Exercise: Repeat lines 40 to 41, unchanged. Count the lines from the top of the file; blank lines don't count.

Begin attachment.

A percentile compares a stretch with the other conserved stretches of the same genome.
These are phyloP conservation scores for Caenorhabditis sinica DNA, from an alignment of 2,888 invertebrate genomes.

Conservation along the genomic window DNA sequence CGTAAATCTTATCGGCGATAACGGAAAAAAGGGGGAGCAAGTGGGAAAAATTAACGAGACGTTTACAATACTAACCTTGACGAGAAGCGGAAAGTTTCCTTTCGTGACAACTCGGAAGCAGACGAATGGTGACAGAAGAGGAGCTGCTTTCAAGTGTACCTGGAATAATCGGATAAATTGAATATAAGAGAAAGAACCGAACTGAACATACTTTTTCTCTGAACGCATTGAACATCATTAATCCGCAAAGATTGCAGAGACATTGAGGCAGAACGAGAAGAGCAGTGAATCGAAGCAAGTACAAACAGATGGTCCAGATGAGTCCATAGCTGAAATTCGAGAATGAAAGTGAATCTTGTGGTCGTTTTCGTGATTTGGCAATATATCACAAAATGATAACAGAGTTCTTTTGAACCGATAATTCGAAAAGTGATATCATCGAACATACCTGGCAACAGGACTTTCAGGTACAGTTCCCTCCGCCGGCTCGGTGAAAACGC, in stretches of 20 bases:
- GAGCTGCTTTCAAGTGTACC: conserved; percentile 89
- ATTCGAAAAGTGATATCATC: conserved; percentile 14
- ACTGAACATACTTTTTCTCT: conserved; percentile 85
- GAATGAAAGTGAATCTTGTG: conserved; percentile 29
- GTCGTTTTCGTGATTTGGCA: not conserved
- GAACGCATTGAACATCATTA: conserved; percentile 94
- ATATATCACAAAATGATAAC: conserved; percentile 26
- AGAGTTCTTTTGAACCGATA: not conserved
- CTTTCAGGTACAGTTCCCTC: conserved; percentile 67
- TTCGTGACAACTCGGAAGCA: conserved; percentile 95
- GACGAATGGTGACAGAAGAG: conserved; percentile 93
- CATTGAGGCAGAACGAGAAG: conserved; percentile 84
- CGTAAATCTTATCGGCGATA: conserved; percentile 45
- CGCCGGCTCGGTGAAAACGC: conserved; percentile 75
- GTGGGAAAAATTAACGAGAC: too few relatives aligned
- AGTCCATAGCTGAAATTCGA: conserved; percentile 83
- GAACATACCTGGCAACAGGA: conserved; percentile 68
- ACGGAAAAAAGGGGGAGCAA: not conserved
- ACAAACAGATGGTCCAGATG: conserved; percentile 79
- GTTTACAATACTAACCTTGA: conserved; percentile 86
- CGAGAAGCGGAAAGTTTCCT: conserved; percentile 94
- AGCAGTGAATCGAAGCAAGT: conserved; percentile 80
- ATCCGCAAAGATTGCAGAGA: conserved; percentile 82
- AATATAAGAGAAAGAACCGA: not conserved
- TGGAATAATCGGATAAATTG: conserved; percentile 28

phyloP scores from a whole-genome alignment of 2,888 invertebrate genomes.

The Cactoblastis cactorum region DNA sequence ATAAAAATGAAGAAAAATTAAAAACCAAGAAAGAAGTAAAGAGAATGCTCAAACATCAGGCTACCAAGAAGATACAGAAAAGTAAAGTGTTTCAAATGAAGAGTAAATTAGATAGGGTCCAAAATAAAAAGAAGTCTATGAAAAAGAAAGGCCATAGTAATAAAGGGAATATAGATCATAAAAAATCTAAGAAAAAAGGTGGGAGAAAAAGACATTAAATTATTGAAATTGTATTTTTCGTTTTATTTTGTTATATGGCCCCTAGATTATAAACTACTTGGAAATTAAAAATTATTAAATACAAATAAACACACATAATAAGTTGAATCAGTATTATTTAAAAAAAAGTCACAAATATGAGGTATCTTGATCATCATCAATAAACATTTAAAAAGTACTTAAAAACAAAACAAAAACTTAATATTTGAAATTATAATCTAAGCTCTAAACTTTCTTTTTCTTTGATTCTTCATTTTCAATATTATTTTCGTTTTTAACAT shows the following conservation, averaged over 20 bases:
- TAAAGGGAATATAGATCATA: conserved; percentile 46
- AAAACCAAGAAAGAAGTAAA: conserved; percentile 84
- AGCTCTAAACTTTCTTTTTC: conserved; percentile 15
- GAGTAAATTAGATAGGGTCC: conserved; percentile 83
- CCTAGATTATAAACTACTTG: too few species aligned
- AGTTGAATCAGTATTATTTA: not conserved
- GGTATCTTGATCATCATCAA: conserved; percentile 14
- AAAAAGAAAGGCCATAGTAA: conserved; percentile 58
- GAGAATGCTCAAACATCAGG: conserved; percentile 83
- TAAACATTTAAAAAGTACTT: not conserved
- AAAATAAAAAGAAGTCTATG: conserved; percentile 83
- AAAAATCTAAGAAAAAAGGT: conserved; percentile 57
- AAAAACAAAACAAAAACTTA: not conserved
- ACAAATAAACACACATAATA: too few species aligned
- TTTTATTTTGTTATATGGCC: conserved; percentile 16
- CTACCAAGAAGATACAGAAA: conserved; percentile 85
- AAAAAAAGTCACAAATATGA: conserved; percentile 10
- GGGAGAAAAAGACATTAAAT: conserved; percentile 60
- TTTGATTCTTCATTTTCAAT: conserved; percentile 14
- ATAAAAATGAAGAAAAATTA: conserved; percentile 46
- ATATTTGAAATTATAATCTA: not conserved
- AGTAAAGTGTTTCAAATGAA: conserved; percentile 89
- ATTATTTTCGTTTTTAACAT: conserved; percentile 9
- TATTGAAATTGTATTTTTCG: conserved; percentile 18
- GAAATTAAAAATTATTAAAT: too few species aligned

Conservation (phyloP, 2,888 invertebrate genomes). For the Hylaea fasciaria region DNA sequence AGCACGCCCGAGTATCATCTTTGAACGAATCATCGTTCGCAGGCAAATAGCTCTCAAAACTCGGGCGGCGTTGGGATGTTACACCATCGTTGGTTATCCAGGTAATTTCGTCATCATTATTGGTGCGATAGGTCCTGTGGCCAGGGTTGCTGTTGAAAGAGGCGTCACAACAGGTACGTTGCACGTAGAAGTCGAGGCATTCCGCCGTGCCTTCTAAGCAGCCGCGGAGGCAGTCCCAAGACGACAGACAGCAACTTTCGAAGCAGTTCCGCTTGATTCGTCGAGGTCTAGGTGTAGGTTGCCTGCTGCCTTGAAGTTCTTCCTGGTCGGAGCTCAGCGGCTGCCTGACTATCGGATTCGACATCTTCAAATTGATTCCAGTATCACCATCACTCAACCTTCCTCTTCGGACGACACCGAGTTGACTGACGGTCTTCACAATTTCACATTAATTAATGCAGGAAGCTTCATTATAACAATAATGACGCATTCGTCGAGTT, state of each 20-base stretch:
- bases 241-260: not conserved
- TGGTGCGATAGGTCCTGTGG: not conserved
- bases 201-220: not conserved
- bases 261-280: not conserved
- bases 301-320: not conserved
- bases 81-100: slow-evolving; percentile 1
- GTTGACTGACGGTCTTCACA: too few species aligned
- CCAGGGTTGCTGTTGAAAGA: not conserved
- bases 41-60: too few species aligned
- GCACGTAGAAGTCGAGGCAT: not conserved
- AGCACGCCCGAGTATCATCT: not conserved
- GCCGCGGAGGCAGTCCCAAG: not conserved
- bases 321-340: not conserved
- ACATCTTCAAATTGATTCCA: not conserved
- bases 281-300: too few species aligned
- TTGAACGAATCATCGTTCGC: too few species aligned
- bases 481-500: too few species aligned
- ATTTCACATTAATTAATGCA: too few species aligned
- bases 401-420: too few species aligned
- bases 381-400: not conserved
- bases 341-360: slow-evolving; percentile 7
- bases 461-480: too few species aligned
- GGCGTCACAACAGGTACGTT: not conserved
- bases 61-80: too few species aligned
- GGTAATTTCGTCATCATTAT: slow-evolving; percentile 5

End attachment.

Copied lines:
- TAAACATTTAAAAAGTACTT: not conserved
- AAAATAAAAAGAAGTCTATG: conserved; percentile 83